Even after filming concluded, it took a long time for Nguyen to find a distributor. In 2009, he travelled to the Sundance Film Festival to promote his film freelance, handing out flyers from his van, with stuffed birds inside and a paper sign that read “Bidemic.com”. Yup, he couldn’t even bother to spell the movie properly for his freelance advertisement. Eventually, Birdemic received a premiere at Los Angeles’s Silent Movie Theater, sponsored by Bloody Disgusting, and a couple follow-up screenings took place in Texas, Arizona, and New York City. After these screenings, Severin Films acquired the film and toured the movie in numerous cities in the USA, as well as Toronto, Canada, and London, England. It then released on Blu-ray and DVD in 2011, with a commentary track from Nguyen, and a second with Baugh, Moore, and a fan who discovered the film, Bobby Hacker. Oh yeah, and it also included several deleted scenes.
As for the movie itself, oh boy. If you thought Plan 9 from Outer Space felt cheap … just wow. This is by far the worst editing I’ve ever seen in a theatrically released movie. The audio balancing doesn’t match up from shot to shot. Most of the shots linger on for too long, to the point where the cast clearly don’t know what they’re supposed to be doing. Other shots are abrupt. The special effects can be summed up by saying they superimposed a bunch of gifs over the footage. The environmental message, while well intentioned, is tacked on, overly preachy, and makes no sense.
Even back in 2006, I could have easily fixed the audio balancing in this movie within one afternoon. Well … other than the beach scene below. There’s no fixing that without the actors dubbing themselves over, which is fairly common practice even in low-budget movies.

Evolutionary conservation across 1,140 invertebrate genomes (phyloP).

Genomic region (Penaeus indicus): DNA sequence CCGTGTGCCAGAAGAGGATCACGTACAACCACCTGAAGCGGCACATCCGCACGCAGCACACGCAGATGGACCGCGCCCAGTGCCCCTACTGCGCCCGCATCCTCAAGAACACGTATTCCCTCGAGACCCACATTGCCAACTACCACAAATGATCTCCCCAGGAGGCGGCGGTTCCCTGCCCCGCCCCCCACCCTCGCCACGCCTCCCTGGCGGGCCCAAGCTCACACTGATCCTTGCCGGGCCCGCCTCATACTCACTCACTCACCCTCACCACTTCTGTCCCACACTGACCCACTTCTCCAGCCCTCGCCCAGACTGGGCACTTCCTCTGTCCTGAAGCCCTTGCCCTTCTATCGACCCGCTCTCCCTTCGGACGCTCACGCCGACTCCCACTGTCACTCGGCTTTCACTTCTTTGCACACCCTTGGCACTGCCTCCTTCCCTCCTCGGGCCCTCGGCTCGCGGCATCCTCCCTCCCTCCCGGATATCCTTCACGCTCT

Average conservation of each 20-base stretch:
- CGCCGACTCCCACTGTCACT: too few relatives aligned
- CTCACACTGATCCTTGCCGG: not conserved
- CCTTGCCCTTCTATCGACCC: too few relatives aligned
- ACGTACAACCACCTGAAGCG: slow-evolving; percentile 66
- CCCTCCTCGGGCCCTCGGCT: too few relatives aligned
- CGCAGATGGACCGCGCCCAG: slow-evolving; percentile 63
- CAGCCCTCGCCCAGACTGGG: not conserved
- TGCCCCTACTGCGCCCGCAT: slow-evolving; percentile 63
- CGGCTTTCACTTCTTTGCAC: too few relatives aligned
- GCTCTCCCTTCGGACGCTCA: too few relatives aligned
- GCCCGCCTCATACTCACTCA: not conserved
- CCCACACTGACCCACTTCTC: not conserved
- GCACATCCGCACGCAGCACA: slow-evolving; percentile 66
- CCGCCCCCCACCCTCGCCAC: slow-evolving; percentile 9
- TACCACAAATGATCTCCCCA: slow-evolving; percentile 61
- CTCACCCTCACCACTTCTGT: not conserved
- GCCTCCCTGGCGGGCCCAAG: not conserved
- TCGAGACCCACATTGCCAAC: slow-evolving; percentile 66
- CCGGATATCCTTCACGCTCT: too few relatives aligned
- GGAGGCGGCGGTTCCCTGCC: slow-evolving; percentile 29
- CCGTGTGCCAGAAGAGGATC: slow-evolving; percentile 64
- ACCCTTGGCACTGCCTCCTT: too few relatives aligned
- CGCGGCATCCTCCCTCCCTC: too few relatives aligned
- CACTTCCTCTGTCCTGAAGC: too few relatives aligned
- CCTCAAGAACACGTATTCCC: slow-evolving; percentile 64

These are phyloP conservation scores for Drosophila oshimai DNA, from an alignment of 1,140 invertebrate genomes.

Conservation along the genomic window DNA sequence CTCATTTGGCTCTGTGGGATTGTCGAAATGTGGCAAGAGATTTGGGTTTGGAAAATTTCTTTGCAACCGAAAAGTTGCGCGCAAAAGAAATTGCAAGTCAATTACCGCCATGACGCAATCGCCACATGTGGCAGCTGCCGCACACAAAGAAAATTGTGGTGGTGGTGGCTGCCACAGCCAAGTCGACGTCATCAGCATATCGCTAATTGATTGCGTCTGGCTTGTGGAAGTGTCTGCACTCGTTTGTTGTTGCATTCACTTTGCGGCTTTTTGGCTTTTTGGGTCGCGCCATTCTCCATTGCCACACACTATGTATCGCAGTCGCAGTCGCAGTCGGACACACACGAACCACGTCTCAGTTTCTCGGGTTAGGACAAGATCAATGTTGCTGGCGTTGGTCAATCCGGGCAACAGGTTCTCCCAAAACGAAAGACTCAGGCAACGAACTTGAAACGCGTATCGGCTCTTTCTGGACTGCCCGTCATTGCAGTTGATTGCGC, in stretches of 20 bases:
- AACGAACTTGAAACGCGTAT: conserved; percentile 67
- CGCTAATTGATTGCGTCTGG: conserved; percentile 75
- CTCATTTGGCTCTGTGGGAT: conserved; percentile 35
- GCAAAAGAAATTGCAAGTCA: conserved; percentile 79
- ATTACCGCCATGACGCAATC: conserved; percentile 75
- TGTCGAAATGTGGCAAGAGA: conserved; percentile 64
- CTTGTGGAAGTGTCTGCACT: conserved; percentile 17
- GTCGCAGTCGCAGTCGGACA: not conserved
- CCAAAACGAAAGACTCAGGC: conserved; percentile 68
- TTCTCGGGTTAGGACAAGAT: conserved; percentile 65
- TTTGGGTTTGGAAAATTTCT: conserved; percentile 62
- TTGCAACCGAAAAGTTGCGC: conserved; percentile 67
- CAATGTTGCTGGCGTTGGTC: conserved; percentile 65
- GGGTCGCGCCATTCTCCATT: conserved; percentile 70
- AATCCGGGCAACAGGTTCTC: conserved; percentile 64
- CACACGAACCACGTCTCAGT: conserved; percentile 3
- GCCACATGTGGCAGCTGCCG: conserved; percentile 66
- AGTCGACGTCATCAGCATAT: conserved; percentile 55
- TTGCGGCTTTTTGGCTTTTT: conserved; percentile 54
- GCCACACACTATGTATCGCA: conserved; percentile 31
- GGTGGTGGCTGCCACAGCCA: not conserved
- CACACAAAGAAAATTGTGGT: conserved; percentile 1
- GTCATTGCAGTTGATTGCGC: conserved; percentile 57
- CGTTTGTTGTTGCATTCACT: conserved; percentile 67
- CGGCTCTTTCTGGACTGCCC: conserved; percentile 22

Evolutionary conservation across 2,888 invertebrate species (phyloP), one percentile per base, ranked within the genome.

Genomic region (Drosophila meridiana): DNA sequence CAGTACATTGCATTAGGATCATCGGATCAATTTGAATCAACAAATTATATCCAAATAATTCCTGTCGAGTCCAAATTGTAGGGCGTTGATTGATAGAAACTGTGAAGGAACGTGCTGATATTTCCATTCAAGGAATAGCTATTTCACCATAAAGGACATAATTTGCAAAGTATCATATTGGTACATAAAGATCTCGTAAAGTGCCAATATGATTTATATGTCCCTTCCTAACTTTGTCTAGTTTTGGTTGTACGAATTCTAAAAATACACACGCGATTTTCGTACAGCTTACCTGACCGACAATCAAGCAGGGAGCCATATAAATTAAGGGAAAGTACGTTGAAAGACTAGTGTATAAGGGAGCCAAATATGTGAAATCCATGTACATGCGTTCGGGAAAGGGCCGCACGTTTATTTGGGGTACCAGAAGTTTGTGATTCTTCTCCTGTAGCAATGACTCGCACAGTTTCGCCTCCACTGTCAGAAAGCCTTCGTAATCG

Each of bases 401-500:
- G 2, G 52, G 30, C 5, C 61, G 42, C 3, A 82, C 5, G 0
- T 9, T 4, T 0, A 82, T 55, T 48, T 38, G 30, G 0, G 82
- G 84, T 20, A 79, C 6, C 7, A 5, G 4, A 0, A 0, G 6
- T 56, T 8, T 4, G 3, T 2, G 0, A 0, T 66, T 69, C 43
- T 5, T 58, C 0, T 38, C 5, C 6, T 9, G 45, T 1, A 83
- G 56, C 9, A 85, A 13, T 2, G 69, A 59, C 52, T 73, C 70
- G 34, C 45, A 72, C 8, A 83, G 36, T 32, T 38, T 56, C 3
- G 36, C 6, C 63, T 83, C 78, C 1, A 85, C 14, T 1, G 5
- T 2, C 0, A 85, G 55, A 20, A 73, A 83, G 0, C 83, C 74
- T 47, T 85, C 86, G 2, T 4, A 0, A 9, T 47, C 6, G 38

The acting is very wooden across the board. Considering Moore, Bagh, and a number of other actors have a career outside of this movie, most of the blame can be placed on the directing and the low budget. Every time the Rod character speaks, he sounds insincere. Most of the time when Nathalie is on screen, it looks like she’s only half-paying attention, and I wouldn’t be surprised if Moore’s issues with Nguyen had something to do with that. There is one actress in the movie, Patsy van Ettinger, whose entire acting career is in Nguyen’s movies, who often sounds like she’s reading her lines out loud with the script just off-screen. She plays as Nathalie’s mom, and she’s only got two scenes. In one, she’s congratulating her daughter on both finding a boyfriend and landing a major gig, and in the other one, she briefly talks about what she does in her retirement. You could completely remove her character and change nothing about the movie’s story.
Even ignoring the completely amateurish editing, complete lack of sound mixing, the bad acting, and the botched environmental message, this would be a terrible movie. The first half is a happy go lucky romance story, where everything goes right for all of the characters. Rod’s career is really taking off, with him making a big sale, his company buying up a smaller company, and then he easily gets millions in funding for his green energy startup. Nathalie works as a model. In one scene, she’s doing a photo shoot at 1-hour photo … because that’s how the modelling industry works in Birdemic’s universe. The next, she’s going to be the cover model for Victoria’s Secret. If not for this being a step-by-step guide on how not to edit a movie, and all its other problems, the first half would be very boring.